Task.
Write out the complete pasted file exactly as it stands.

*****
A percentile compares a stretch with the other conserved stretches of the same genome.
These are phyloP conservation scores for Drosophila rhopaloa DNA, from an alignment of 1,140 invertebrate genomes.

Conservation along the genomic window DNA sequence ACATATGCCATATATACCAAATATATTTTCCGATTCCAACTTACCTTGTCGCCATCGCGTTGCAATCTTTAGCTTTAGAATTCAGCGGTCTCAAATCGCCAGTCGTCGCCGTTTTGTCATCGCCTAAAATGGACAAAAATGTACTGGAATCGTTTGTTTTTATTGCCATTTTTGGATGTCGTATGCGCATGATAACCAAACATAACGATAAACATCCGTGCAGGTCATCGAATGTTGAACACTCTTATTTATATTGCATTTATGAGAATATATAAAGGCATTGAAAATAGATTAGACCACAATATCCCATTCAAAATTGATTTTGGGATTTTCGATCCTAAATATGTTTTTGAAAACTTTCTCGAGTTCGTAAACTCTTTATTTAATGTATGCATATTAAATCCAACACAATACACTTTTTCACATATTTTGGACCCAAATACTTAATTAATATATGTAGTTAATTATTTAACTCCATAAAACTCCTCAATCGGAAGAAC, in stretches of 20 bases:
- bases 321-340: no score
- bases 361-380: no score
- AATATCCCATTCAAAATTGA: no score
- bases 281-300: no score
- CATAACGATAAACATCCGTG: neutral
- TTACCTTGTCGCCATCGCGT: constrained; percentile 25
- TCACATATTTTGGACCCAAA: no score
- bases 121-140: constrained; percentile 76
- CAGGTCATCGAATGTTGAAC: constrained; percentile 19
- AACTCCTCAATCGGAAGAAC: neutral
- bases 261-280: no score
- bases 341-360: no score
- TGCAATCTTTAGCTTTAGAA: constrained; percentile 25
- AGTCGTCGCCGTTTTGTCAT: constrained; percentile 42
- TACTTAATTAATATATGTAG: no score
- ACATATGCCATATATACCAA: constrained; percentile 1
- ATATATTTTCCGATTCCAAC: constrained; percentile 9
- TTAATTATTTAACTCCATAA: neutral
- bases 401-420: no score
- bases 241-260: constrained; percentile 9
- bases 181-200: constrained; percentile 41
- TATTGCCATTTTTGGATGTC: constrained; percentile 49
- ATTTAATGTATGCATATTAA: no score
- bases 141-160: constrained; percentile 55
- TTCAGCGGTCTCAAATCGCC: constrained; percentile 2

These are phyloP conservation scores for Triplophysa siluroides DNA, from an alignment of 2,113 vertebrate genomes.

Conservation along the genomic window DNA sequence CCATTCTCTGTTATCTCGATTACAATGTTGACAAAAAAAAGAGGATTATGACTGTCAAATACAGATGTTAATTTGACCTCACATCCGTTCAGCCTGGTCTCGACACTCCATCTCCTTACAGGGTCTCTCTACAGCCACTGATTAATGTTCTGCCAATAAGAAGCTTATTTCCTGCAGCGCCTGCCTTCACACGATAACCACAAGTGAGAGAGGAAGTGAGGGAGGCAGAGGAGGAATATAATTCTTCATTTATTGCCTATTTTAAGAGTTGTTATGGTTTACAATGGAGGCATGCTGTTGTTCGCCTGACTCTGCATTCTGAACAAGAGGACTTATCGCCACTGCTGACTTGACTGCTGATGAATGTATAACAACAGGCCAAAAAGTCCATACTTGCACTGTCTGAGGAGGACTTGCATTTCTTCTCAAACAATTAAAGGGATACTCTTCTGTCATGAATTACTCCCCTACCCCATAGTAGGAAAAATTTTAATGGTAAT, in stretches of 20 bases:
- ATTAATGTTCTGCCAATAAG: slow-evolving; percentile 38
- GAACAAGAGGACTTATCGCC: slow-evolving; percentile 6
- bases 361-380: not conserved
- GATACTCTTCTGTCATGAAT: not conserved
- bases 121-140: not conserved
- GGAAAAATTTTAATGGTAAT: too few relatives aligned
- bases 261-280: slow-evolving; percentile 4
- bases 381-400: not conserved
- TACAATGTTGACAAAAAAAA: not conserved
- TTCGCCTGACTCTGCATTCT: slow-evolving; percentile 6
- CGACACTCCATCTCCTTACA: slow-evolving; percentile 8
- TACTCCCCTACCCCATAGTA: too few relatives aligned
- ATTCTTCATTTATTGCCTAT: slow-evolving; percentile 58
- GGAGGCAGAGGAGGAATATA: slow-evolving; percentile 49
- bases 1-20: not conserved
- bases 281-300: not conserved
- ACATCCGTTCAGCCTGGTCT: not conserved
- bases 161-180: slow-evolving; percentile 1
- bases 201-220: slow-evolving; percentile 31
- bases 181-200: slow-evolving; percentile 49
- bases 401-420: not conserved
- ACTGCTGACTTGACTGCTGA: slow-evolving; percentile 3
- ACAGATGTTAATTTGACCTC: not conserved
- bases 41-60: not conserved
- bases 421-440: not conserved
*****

A percentile compares a stretch with the other conserved stretches of the same genome.
These are phyloP conservation scores for Drosophila rhopaloa DNA, from an alignment of 1,140 invertebrate genomes.

Conservation along the genomic window DNA sequence ACATATGCCATATATACCAAATATATTTTCCGATTCCAACTTACCTTGTCGCCATCGCGTTGCAATCTTTAGCTTTAGAATTCAGCGGTCTCAAATCGCCAGTCGTCGCCGTTTTGTCATCGCCTAAAATGGACAAAAATGTACTGGAATCGTTTGTTTTTATTGCCATTTTTGGATGTCGTATGCGCATGATAACCAAACATAACGATAAACATCCGTGCAGGTCATCGAATGTTGAACACTCTTATTTATATTGCATTTATGAGAATATATAAAGGCATTGAAAATAGATTAGACCACAATATCCCATTCAAAATTGATTTTGGGATTTTCGATCCTAAATATGTTTTTGAAAACTTTCTCGAGTTCGTAAACTCTTTATTTAATGTATGCATATTAAATCCAACACAATACACTTTTTCACATATTTTGGACCCAAATACTTAATTAATATATGTAGTTAATTATTTAACTCCATAAAACTCCTCAATCGGAAGAAC, in stretches of 20 bases:
- bases 321-340: no score
- bases 361-380: no score
- AATATCCCATTCAAAATTGA: no score
- bases 281-300: no score
- CATAACGATAAACATCCGTG: neutral
- TTACCTTGTCGCCATCGCGT: constrained; percentile 25
- TCACATATTTTGGACCCAAA: no score
- bases 121-140: constrained; percentile 76
- CAGGTCATCGAATGTTGAAC: constrained; percentile 19
- AACTCCTCAATCGGAAGAAC: neutral
- bases 261-280: no score
- bases 341-360: no score
- TGCAATCTTTAGCTTTAGAA: constrained; percentile 25
- AGTCGTCGCCGTTTTGTCAT: constrained; percentile 42
- TACTTAATTAATATATGTAG: no score
- ACATATGCCATATATACCAA: constrained; percentile 1
- ATATATTTTCCGATTCCAAC: constrained; percentile 9
- TTAATTATTTAACTCCATAA: neutral
- bases 401-420: no score
- bases 241-260: constrained; percentile 9
- bases 181-200: constrained; percentile 41
- TATTGCCATTTTTGGATGTC: constrained; percentile 49
- ATTTAATGTATGCATATTAA: no score
- bases 141-160: constrained; percentile 55
- TTCAGCGGTCTCAAATCGCC: constrained; percentile 2

These are phyloP conservation scores for Triplophysa siluroides DNA, from an alignment of 2,113 vertebrate genomes.

Conservation along the genomic window DNA sequence CCATTCTCTGTTATCTCGATTACAATGTTGACAAAAAAAAGAGGATTATGACTGTCAAATACAGATGTTAATTTGACCTCACATCCGTTCAGCCTGGTCTCGACACTCCATCTCCTTACAGGGTCTCTCTACAGCCACTGATTAATGTTCTGCCAATAAGAAGCTTATTTCCTGCAGCGCCTGCCTTCACACGATAACCACAAGTGAGAGAGGAAGTGAGGGAGGCAGAGGAGGAATATAATTCTTCATTTATTGCCTATTTTAAGAGTTGTTATGGTTTACAATGGAGGCATGCTGTTGTTCGCCTGACTCTGCATTCTGAACAAGAGGACTTATCGCCACTGCTGACTTGACTGCTGATGAATGTATAACAACAGGCCAAAAAGTCCATACTTGCACTGTCTGAGGAGGACTTGCATTTCTTCTCAAACAATTAAAGGGATACTCTTCTGTCATGAATTACTCCCCTACCCCATAGTAGGAAAAATTTTAATGGTAAT, in stretches of 20 bases:
- ATTAATGTTCTGCCAATAAG: slow-evolving; percentile 38
- GAACAAGAGGACTTATCGCC: slow-evolving; percentile 6
- bases 361-380: not conserved
- GATACTCTTCTGTCATGAAT: not conserved
- bases 121-140: not conserved
- GGAAAAATTTTAATGGTAAT: too few relatives aligned
- bases 261-280: slow-evolving; percentile 4
- bases 381-400: not conserved
- TACAATGTTGACAAAAAAAA: not conserved
- TTCGCCTGACTCTGCATTCT: slow-evolving; percentile 6
- CGACACTCCATCTCCTTACA: slow-evolving; percentile 8
- TACTCCCCTACCCCATAGTA: too few relatives aligned
- ATTCTTCATTTATTGCCTAT: slow-evolving; percentile 58
- GGAGGCAGAGGAGGAATATA: slow-evolving; percentile 49
- bases 1-20: not conserved
- bases 281-300: not conserved
- ACATCCGTTCAGCCTGGTCT: not conserved
- bases 161-180: slow-evolving; percentile 1
- bases 201-220: slow-evolving; percentile 31
- bases 181-200: slow-evolving; percentile 49
- bases 401-420: not conserved
- ACTGCTGACTTGACTGCTGA: slow-evolving; percentile 3
- ACAGATGTTAATTTGACCTC: not conserved
- bases 41-60: not conserved
- bases 421-440: not conserved